Significant reduction in post-transplant infection
Due to the widespread adoption of anti-cytomegalovirus (CMV) drugs, the 100-day post-transplant rate of CMV disease is now between 3-6%. 
This is a considerable reduction from the 20-40% rate seen before the development of antiviral drugs such as ganciclovir, foscarnet, and cidofovir.  Prior to the advent of these drugs, post-transplant CMV infection and disease led to mortality in nearly 25% of CMV seropositive patients. 
Three successful strategies for CMV prevention have emerged over the last decade. 
The first strategy is using only leukoreduced or CMV seronegative blood products in any transfusions received by a CMV seronegative transplant patient in order to prevent transfusion-transmitted CMV.
The second strategy is a prophylactic approach, where ganciclovir or other antivirals are routinely given to transplant patients who test CMV seropositive before transplant. Prophylactic CMV treatment can be administered at various times, depending on a transplant center's protocol:
- For the first 100 days post-transplant
- At the first sign of engraftment
- During periods of high-risk for CMV infection (e.g., during GVHD therapy)
The third and most common pre-emptive therapy approach involves administering a post-transplant CMV diagnostic test weekly, and immediately starting a course of antiviral treatment if the patient tests CMV positive. Sensitive tests are now available that can detect early infection with CMV, including PCR tests and antigenemia assays.
With these three widely employed preventive anti-CMV strategies, CMV is now a rare cause of early mortality after transplant. The incidence of post-transplant CMV interstitial pneumonitis, a potentially life-threatening CMV complication, has been reduced from 10% in 1976 to 3% in 2001.  However, with the successful prevention of CMV disease during the first three months after transplantation, there has been a recognition of late-onset CMV disease, especially in patients with GVHD.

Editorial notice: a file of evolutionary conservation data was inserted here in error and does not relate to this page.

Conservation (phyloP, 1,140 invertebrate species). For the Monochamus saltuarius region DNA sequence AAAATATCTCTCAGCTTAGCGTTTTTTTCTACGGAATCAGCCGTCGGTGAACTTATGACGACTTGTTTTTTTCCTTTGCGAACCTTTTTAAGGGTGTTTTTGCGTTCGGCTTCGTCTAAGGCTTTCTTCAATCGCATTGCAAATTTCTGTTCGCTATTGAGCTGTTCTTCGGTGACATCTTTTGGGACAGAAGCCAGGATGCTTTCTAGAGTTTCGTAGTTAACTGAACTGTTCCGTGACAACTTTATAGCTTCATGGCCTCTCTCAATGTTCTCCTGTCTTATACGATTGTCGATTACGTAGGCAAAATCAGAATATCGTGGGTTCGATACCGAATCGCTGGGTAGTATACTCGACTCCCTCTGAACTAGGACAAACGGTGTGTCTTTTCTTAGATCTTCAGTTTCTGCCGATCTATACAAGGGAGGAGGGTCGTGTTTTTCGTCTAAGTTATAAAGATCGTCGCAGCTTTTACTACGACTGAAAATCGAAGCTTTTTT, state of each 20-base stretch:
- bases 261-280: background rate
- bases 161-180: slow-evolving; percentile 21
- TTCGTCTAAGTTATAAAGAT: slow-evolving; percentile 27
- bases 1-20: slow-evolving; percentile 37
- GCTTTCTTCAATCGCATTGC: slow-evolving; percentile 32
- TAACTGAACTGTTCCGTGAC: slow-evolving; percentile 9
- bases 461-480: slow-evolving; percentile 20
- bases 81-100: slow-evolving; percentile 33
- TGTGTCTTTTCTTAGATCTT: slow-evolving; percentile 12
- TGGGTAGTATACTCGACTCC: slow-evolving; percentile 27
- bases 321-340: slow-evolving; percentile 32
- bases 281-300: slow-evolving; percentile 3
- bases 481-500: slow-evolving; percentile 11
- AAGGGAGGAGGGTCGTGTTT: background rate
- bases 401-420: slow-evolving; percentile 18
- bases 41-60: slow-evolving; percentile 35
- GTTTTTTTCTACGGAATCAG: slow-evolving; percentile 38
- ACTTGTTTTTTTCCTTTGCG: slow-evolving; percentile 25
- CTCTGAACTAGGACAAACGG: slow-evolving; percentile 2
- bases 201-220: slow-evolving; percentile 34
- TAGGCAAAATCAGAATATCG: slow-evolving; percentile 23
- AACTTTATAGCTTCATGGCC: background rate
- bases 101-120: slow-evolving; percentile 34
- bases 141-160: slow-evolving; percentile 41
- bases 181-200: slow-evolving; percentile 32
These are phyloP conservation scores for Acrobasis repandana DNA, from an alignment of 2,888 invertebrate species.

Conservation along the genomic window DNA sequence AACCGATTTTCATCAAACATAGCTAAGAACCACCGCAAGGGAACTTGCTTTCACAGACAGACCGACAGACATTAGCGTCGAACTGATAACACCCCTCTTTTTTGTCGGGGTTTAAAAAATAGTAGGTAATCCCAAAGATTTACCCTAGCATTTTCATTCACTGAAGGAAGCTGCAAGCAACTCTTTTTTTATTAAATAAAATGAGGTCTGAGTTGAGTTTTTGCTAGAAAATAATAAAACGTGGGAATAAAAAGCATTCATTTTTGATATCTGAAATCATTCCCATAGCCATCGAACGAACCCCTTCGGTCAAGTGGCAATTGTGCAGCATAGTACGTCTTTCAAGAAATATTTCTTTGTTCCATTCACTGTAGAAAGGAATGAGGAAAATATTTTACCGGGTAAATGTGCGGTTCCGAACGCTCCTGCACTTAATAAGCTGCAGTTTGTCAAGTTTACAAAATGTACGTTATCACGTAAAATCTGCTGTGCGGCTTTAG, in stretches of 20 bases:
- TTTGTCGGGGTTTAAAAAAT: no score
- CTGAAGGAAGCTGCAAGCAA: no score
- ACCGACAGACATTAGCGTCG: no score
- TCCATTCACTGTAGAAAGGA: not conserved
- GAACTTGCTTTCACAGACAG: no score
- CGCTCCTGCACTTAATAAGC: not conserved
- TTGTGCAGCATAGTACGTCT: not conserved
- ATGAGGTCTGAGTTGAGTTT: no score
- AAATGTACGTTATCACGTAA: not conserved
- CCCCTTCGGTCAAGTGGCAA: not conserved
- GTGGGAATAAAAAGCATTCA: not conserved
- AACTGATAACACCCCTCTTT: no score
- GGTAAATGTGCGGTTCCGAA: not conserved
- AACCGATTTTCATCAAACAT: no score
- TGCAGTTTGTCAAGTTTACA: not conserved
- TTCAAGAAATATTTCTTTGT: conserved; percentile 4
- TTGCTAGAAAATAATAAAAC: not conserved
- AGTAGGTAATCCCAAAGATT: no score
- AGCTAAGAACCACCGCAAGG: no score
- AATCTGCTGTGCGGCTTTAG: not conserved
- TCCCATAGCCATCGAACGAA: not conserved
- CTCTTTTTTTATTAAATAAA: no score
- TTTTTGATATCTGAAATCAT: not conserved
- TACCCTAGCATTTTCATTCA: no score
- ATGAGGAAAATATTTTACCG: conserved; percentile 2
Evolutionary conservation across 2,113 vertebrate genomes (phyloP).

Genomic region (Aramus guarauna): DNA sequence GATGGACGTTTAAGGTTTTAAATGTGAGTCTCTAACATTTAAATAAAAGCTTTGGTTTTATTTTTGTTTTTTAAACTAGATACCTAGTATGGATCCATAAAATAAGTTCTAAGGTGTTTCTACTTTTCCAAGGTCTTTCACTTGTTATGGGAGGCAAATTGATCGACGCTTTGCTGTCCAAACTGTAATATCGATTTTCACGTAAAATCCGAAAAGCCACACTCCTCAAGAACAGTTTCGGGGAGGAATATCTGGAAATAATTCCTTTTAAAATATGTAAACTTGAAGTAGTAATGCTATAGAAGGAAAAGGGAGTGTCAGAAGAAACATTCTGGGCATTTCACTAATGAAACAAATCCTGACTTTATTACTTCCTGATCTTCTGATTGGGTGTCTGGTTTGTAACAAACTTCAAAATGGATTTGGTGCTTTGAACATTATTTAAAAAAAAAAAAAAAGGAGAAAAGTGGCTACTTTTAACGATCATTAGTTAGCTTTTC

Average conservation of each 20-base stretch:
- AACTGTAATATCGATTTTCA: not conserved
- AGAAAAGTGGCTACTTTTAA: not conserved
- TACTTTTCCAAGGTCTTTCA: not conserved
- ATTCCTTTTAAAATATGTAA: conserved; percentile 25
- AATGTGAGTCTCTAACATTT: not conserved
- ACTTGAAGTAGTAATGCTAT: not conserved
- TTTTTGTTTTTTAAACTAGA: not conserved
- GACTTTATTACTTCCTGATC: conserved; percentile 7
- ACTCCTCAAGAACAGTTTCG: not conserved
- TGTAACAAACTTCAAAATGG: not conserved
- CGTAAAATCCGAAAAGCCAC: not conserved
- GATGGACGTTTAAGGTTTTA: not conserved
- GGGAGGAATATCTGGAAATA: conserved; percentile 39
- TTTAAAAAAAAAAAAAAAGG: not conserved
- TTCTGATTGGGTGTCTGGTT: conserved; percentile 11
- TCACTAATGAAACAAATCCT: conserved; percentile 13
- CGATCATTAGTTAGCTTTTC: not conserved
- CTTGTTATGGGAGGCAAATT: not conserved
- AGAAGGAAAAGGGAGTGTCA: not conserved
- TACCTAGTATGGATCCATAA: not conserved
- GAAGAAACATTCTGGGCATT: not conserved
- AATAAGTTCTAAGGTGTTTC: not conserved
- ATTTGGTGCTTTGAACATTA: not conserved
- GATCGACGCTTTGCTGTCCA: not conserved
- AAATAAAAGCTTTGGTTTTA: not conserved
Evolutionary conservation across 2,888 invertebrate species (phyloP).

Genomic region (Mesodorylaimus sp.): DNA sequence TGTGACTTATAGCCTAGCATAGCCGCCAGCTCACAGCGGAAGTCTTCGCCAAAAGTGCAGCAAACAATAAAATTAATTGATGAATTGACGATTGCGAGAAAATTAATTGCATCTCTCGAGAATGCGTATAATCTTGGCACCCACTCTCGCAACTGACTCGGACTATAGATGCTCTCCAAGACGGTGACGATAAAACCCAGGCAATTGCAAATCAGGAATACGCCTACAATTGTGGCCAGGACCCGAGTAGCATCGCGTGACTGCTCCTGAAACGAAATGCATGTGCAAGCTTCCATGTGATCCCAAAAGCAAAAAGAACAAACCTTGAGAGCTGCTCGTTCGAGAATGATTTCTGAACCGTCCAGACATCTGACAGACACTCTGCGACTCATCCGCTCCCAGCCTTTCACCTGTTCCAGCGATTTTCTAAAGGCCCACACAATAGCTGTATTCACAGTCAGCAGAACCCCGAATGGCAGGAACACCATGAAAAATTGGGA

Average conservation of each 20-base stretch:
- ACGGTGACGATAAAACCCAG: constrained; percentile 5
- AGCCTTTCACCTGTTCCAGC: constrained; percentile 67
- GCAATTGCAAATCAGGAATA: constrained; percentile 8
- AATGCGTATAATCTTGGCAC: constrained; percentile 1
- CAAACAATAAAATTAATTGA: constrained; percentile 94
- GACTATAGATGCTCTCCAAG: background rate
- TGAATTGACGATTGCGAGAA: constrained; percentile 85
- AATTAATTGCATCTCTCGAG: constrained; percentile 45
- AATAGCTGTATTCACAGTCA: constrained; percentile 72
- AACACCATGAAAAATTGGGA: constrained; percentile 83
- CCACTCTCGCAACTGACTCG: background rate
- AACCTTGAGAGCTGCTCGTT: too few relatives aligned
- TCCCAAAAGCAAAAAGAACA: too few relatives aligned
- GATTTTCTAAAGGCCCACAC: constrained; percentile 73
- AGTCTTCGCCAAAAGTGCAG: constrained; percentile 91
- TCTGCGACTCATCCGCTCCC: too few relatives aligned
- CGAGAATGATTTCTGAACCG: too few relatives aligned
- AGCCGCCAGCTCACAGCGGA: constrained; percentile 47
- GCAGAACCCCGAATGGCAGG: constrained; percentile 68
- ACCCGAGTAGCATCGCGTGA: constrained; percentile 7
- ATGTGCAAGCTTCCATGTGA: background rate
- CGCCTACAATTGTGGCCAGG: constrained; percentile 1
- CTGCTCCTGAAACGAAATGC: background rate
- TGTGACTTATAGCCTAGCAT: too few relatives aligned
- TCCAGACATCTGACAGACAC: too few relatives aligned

New anti-CMV drugs and usage guidelines
New anti-CMV drugs such as valganciclovir and maribavir have become available, and clinical trials are underway to examine their effectiveness.
A multi-center, randomized, double-blind, placebo-controlled, dose-ranging study published in 2008 found that maribavir significantly lowered the incidence of CMV infection compared to placebo. Unlike ganciclovir, maribavir does not cause myelosuppression, which may make it more useful in treating CMV. 
Specific dosages and administration schedules for CMV-targeted antiviral drugs have been outlined in several published guidelines, including those produced by the European Group for Blood and Marrow Transplantation (EBMT) and joint guidelines issued by the Centers for Disease Control and Prevention, the Infectious Disease Society of America, and the American Society for Blood and Marrow Transplantation (http://mmserver.cjp.com/gems/bbmt/7-83.pdf). 
- Boeckh M, Nichols WG, Papanicolaou G, et al. Cytomegalovirus in hematopoietic stem cell transplant recipients: current status, known challenges, and future strategies. Biol Blood Marrow Transplant. 2003; 9(9):543-558.
- Zaia JA. Cytomegalovirus infection. In: Blume KG, Forman SJ, Appelbaum FR, eds. Thomas' Hematopoietic Cell Transplantation, 3rd ed. Malden, Mass: Blackwell, 2004: 701-726.
- Boeckh M, Fries B, Nichols WG. Recent advances in the prevention of CMV infection and disease after hematopoietic stem cell transplantation. Pediatr Transplant. 2004; 8 Suppl 5:19-27.
- Horowitz MM. Uses and growth of hematopoietic cell transplantation. In: Blume KG, Forman SJ, Appelbaum FR, eds. Thomas' Hematopoietic Cell Transplantation, 3rd ed. Oxford, Malden, Mass: Blackwell, 2004: 9-15.
- Winston DJ, Young JAH, Pullarkat V, et al. Maribavir prophylaxis for prevention of cytomegalovirus infection in allogeneic stem cell transplant recipients: a multicenter, randomized, double-blind, placebo-controlled, dose-ranging study. Blood. 2008; 111(11):5403-5410.
- Guidelines for preventing opportunistic infections among hematopoietic stem cell transplant recipients: Recommendations of Centers for Disease Control, the Infectious Disease Society of America, and the American Society of Blood and Marrow Transplantation. Biol Blood Marrow Transplant. 2000; 6(6) Suppl:7-83.